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Deadly December for Crops in Sunshine State

By: Whitney Ray Email
By: Whitney Ray Email

Tallahassee, FL - Kelly Montalvo drove from Palm Beach to Tallahassee this weekend, to tour FSU’s campus with her daughter Alexandria. They stopped by the state capitol for a quick picture. They were greeted by ice.

“We are not used to that kind of weather over here,” said Kelly.

When they made it to campus, the Heritage Tower, also known as “The Torches,” was anything but on fire. Ice hung from the fountain’s arches and clung to its pillars. Alexandria likes the campus, but the weather is giving her pause.

“It’s really, really new to me. I was like, ugh, it’s too cold for me. And I got like a sinus headache and stuff. I’m not used to this kind of weather,” said Alexandria.

On Sunday in Tallahassee, there was a brief moment of snow flurries. It didn’t last long, but snow was the headline in local papers.

Winds out of the north are expected to bring freezing temperatures to South Florida Monday night and Tuesday morning. There’s a freeze warning through Wednesday. Deputy State Meteorologist Michelle Palmer is keeping a close eye on the action.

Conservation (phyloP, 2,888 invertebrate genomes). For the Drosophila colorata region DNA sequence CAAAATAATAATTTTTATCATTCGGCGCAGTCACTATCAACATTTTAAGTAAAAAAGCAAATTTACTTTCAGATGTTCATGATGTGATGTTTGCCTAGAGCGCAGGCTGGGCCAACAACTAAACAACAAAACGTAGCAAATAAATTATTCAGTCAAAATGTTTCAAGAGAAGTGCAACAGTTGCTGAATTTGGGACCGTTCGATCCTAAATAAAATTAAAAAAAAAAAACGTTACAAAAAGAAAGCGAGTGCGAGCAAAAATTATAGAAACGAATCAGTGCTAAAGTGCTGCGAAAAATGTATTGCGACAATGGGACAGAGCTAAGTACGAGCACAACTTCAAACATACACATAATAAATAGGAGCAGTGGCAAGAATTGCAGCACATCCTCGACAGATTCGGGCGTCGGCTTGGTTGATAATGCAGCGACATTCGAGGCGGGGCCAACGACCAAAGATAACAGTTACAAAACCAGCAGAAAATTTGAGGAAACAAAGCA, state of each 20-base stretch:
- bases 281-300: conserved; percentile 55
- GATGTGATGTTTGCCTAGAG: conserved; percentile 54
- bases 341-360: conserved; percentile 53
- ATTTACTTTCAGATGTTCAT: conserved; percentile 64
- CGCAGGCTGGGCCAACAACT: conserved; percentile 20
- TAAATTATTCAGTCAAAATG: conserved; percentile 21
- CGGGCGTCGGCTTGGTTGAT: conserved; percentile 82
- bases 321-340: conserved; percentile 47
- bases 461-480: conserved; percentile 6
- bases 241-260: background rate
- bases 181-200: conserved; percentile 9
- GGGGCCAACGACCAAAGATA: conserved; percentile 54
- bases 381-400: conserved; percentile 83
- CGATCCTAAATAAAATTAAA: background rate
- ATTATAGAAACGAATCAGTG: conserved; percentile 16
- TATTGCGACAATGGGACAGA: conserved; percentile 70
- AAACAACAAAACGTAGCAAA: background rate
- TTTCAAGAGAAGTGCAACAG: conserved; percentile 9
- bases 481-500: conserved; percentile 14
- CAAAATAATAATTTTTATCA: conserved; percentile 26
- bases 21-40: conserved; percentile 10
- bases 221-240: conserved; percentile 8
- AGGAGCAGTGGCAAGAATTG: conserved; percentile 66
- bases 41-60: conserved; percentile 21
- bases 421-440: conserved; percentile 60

“This is the same weather system that’s producing the blizzard conditions up in New England so it’s really affecting the entire eastern half of the county,” said Palmer.

Citrus farmers are spraying their crops with water to form a layer of ice around the fruit. The ice locks in heat allowing the oranges and strawberries to stay a few degrees warmer. This month alone the weather has claimed 114 million dollars in crops. More damage is expected before year’s end.

The freezes this month haven’t hurt farmers as much as last January’s 13 day freeze. That cold snap cost farmers an estimated 500-million dollars in crop damage.

EOC Cold Weather Tips

A wind chill advisory is in effect for all of Florida tonight, and a freeze warning is reaching into South Florida. Temperatures are expected to dip into the 20’s tonight. Emergency workers are asking people to keep warm, let the family pet sleep inside, cover plants and watch pipes. Mike DeLorenzo, chief of Florida’s Bureau of Response, says people need to use caution if they plan to keep warm by a fire.

“Make sure that you are cognizant that we are in a drought situation with a lack of rainfall. You should be careful around fire situations. Make sure you take all the precaution you can,” said DeLorenzo.

DeLorenzo says space heaters need to be watched closely and if you use candles never leave then unattended.


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